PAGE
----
While the greatest risk of a conveyance is debris, leaves, and blockages, barrels and cisterns are susceptible to contaminants and mosquito larvae. If the water supply isn’t maintained, and the wrong contaminants or debris get into the barrel from your catchment surface, algae can bloom, mosquitos may lay eggs, or the water may become otherwise unusable. It’s important to regularly check the pH and for chemical contaminants and address issues immediately, especially if you are drinking your rainwater.

You can check out what to look for in a rain barrel in our guide here which covers all the aspects of a rain barrel you may want to consider.


You’ve gone through all this effort to capture and collect rainwater. You want to use it! You’ll need to distribute it from your rain barrels to the location where you plan on using it and for this, there are two typical types of systems: Gravity-fed systems and pump-fed systems.

Gravity-fed systems rely on, well, gravity to get the water to where you need it. These systems typically consist of a series of pipes that are connected to the storage system and run to the point of use, such as a garden or irrigation system. The pipes are usually buried underground, and the water flows through them by gravity. This type of system is relatively simple and inexpensive to install, but it requires a certain elevation difference between the storage system and the point of use to work efficiently and develop enough pressure. You will need a lot of height to get the pressure you might be expecting though.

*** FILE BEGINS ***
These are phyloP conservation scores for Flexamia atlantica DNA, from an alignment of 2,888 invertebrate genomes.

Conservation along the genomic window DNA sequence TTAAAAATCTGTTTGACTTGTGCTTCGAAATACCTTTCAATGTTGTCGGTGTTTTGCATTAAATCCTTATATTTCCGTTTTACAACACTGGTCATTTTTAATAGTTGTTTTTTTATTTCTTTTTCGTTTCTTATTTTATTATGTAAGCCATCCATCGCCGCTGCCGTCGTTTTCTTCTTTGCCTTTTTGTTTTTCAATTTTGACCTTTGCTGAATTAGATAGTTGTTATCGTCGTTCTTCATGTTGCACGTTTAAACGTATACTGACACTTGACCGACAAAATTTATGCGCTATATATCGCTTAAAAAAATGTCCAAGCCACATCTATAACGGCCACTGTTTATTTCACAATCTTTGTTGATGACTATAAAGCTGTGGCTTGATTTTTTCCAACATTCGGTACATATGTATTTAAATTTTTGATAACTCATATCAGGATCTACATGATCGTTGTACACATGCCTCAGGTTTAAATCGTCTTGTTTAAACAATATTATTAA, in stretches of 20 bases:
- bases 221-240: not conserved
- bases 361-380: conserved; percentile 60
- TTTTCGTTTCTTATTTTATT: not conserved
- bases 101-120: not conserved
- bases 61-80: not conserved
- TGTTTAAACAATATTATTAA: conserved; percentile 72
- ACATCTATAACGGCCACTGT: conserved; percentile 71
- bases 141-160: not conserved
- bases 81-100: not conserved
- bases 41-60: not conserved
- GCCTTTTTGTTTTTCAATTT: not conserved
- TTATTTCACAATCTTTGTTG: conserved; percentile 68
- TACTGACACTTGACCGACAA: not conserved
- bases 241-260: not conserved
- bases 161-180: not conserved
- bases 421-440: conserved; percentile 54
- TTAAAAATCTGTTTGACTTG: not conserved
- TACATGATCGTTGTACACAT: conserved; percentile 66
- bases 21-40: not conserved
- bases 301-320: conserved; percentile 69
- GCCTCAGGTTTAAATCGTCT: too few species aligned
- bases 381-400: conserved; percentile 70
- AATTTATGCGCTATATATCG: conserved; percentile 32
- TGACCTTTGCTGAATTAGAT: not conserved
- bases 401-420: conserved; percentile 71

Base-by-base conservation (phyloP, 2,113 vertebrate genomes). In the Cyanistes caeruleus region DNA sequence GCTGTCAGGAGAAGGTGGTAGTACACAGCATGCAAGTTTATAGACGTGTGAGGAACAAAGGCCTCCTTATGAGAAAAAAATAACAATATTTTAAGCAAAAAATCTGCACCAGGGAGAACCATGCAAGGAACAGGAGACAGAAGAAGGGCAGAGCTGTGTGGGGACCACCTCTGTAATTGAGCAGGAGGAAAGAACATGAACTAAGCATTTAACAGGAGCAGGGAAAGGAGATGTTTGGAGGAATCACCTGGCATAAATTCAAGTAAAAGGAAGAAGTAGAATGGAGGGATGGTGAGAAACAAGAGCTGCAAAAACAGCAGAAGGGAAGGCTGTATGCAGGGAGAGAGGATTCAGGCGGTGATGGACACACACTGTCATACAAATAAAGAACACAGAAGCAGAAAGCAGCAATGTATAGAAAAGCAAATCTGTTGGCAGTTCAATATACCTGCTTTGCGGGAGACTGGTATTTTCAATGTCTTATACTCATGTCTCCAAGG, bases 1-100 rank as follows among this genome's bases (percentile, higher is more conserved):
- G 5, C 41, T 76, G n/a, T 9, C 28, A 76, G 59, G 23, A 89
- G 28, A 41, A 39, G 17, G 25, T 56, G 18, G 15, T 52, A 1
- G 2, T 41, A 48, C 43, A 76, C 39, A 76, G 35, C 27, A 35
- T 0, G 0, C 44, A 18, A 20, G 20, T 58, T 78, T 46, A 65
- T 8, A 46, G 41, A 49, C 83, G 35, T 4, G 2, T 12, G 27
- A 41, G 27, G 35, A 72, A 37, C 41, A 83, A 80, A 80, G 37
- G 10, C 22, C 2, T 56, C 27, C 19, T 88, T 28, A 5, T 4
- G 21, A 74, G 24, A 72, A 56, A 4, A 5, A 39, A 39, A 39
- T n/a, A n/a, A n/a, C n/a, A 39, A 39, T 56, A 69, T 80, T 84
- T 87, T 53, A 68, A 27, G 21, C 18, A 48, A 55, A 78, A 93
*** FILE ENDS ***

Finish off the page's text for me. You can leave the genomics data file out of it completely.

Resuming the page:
Pump-based systems use a pump and in most cases, we highly recommend going with a pump. The pump pressurizes the water and moves it through pipes or hoses with sufficient pressure. While it’s slightly more expensive and more complex to install, the flexibility that it allows for the location, and distribution, of your rainwater harvesting system is well worth


Finally, the filtration system is an essential component in a rainwater harvesting setup. Depending on how you plan to use the water, the quality and potability of the collected water can be addressed with filters. Without a filtration system, the water may contain harmful microorganisms and contaminants that can cause illness or damage to appliances.

The filtration system can sit in a number of places within your system but it is typically integrated into the conveyance system, immediately before the water reaches the storage system. It is occasionally placed between the storage and the distribution component. You can learn about the various types of filters that might be right for you in our guide here.

Read The Guide To Rainwater Harvesting

Check out our comprehensive guide to rainwater harvesting and its many benefits